We are on our mooring off our cabin in Nova Scotia with the remnants of tropical storm Danny heading our way. Last weekend it was Hurricane Bill* that passed close by giving us winds to 50 knots, even in this sheltered cove.
None of this is new to us since we have spent much of the last 18 years cruising places like Newfoundland and Greenland where riding out a gale a week at anchor is pretty much the norm and where we expect to shelter from at least one full blown storm each season. I can’t claim that we are actually organized enough to have a check list, but here is what we usually do to get ready for a blow, depending on the expected wind speed. Maybe it will be of use to others—it is the season.
As we are expecting Hurricane Earl tomorrow, we just reviewed this list and did all the items on the 46-60 knot list. I also added removing the spinnaker pole from the front face of the mast and stowing it on deck. Not only does this reduce the overall windage, cutting down on windage forward reduces the amount the boat surges around in the gusts.
Great ideas…Here is one more: if your boat like mine shears around in high winds try anchoring from the stern. My Rival 32 just sits exactly stern to the wind and all shearing stops. In 50 knots the stress on the anchor line is 1/2 or less as when anchored from the bow. Donald Jordan is correct! The boat sits so quietly it is amazing.
In winds up to 45 to 50 I usually use a spitfire jib (25 sq feet) hoisted on the back stay. That reduces the swing around by 50% but in winds over that I don’t know if the spitfire jib would be a good idea. All I do is attach a 50 foot length of 3 strand via rolling hitch to the anchor line (or chain) and when the boat swings the right way I just let out the main anchor cable and the boat swings until it is riding from the stern.
This would be my choice for anchoring in a real storm or hurricane provided the waves won’t be over 5 or 6 feet. Yea, it will be hard to open the companion way due to all the rain but if keeping the boat from being driven onto the shore it is my first choice.
I have long though that Don Jordan’s idea of mooring stern to in very heavy winds to cut down shearing made a lot of sense. Its great to have confirmation from someone who has actually tried it.
I also think you make a really good point in saying that it might not be a good plan in large waves.
Anchored “stern to” in a storm I would worry about the rudder slamming from side to side with the force of the current, and the ability to tie it down to the centerline. In my boat there is no way to secure the rudder with a mechanical device, only tying it up. Even if I had some sort of prisoner screw there is the play in the transmission from wheel to rudder, in my case it is an all steel rod Mamba steering system with several Universal joints and rack and pinion transmissions (no cables) that have significant play when added up.
Yes, there are definitely practicality issues with anchoring by the stern, that’s why, although we have discussed the theory from time to time, I don’t specifically advocate for it. That said, I guess one could argue that since the boat would not be surging around nearly as much the loads might even be less that bow moored. Only experimentation would tell as for sure.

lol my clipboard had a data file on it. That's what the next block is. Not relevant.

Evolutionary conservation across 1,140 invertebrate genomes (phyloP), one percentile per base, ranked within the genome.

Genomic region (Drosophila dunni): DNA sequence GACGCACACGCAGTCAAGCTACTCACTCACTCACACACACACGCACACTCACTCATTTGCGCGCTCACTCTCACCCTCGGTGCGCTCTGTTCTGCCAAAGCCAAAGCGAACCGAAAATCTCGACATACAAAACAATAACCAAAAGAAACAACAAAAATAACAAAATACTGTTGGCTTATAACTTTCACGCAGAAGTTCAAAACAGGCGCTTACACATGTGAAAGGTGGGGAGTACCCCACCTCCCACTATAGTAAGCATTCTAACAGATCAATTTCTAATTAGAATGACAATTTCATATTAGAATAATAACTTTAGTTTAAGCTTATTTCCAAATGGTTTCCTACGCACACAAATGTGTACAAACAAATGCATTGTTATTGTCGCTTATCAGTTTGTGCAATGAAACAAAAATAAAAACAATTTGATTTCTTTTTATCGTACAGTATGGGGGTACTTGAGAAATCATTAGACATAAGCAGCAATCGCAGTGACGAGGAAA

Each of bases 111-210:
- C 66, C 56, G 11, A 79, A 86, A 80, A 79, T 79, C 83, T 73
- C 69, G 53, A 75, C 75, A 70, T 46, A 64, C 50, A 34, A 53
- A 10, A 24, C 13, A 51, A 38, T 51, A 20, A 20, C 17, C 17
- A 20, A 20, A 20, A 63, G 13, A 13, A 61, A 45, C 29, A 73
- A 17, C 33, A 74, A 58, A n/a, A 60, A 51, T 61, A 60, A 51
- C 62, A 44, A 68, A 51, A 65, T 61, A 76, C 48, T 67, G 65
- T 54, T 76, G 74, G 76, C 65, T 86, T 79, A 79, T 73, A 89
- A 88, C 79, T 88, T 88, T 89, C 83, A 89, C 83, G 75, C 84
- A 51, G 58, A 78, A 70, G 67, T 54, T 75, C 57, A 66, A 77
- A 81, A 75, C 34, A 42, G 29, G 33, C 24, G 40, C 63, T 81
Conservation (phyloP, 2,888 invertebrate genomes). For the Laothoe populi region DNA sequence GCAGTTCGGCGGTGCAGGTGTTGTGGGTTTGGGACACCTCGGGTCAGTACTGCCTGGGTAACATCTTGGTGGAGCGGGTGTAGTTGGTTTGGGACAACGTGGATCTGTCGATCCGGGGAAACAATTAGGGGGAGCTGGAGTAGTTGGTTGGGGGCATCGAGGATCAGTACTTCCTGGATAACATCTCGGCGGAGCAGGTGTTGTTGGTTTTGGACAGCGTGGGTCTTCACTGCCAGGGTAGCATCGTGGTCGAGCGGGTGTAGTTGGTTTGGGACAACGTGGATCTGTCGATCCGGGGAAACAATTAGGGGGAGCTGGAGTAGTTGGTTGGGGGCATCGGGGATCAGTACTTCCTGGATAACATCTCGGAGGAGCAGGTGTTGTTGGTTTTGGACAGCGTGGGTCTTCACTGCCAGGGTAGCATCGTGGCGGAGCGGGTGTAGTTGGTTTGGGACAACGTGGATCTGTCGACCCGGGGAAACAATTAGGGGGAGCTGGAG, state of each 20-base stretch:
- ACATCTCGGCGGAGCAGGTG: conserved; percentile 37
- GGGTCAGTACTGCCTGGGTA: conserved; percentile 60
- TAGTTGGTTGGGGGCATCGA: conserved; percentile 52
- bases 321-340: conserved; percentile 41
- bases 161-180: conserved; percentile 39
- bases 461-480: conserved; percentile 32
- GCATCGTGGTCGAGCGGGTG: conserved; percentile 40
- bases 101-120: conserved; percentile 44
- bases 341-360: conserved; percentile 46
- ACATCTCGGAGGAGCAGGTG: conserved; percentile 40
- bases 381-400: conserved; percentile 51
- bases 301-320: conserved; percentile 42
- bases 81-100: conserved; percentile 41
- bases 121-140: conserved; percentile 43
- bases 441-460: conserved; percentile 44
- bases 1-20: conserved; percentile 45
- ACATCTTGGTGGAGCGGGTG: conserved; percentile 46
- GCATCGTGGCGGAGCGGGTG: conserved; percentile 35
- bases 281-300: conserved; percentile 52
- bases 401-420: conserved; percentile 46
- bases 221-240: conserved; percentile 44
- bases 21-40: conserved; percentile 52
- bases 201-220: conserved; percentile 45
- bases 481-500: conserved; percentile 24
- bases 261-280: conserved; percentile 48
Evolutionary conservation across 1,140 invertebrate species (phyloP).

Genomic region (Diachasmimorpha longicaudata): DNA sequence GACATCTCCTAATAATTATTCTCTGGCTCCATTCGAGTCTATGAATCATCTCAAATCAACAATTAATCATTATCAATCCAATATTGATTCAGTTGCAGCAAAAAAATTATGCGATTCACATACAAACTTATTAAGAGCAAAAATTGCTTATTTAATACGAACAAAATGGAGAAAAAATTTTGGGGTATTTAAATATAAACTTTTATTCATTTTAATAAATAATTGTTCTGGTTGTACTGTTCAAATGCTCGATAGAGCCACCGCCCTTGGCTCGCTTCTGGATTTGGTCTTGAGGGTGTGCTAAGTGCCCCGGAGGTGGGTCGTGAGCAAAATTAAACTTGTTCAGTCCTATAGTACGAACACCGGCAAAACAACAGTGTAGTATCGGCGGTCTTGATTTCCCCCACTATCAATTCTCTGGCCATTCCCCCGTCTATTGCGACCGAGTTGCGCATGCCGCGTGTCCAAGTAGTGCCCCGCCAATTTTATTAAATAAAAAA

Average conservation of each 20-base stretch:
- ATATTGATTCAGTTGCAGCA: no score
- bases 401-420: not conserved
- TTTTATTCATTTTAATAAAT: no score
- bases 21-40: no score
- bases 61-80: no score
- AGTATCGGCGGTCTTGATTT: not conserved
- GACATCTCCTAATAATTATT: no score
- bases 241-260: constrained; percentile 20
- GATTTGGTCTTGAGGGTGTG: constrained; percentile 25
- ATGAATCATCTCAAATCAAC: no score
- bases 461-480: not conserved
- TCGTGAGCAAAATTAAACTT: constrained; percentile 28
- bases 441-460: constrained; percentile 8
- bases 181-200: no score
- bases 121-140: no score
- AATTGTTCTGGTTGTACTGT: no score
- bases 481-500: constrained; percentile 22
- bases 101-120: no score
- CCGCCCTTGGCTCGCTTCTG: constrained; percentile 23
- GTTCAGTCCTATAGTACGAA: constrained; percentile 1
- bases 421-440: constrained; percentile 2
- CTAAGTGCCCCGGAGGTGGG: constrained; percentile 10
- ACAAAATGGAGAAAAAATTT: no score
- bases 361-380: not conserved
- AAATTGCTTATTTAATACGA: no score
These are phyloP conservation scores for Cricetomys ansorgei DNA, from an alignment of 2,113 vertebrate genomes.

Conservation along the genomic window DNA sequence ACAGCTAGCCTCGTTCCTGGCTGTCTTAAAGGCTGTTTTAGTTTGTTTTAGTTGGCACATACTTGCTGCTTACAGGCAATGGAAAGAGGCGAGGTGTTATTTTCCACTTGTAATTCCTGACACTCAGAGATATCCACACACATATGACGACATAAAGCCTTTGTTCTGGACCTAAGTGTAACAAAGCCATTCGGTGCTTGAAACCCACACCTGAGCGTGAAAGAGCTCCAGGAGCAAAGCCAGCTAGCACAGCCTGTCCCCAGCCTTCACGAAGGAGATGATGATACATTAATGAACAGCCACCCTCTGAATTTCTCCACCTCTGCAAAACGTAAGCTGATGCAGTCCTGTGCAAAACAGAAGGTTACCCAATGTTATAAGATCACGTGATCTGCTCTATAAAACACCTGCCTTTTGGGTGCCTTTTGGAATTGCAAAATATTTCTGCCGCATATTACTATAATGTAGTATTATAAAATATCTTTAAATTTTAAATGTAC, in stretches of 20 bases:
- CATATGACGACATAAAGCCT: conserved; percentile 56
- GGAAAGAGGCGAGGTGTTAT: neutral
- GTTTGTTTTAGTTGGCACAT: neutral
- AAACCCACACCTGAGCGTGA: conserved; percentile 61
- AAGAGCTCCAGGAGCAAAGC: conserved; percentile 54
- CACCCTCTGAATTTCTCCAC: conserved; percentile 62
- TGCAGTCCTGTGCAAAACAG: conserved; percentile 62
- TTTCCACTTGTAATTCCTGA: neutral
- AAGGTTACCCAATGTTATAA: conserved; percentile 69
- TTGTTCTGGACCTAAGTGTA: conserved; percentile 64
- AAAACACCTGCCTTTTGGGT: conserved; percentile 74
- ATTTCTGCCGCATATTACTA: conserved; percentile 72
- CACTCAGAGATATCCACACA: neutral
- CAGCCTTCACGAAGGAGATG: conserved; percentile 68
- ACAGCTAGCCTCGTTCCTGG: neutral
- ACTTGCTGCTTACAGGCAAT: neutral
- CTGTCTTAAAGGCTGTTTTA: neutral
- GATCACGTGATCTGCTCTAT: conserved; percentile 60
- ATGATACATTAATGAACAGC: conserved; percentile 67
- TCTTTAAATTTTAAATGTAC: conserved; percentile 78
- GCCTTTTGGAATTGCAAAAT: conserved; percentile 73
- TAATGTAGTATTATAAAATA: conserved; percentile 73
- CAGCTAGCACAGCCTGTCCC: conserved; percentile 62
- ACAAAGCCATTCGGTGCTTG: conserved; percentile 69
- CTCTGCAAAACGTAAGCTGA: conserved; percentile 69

Anyway, given your situation, probably better to anchor by the bow and use a riding sail to stop surging back and forth, if required.
We should always learn from experience! The first real “storm anchoring” I ever had after some…years sailing was in 2010 in Baia Buen Successo, on west side of the Strait of Lemaire where we anchored after a very fast trip from Puerto Deseado, and some time before the storm.
At first we came to the big armada(navy) buoy (which could have obviously suffer much more than our 12,5t!) but the buoy was covered with a thick lay of guano and no one of the crew was ready to foul its beautiful Mu… sailing gears with guano, as one have to jump upon the buoy to tie the boat. We eventually came closer to the beach and I anchored in 8 m with 20kg Delta and some 70m of 10mm of chain.
The start building up, and by 10 oclock in the evening was blowing a steady 50knts with gusts close to 70knts. To late to tie the boat to the Armada Buoy.
We spent the whole night, the all crew on watch…a video with the engine running in case of…Until now nobody among the four of us could remain what we watched…
Hello John, I was reviewing this and had a couple questions if I may trouble you.
1. “Remove mainsail.” Would you still remove the mainsail if you didn’t also have a trysail at the ready?
2. “Messenger all halyards.” Do you experience the halyard shackles banging on the mast, especially if there’s a halyard restrainer involved?
Thank you & best wishes,
1. We would not have the trysail on either if preparing for that kind of wind at the mooring or anchor. I’m guessing that you are wondering about having an alternative if we start to drag, but if it’s blowing that hard setting any sort of sail is
2. Good question. Most shackles will snug up hard against the mast and stay put if the halyard is tight, so the messenger is only there to allow retrieval. The exception can be a spinnaker halyard on a floating block. In this case it might be good to use a Spectra messenger so the halyard can be pulled really tight without fear of the messenger breaking.
Excellent, just what I was looking for — thank you John for sharing your hard-earned wisdom with us all!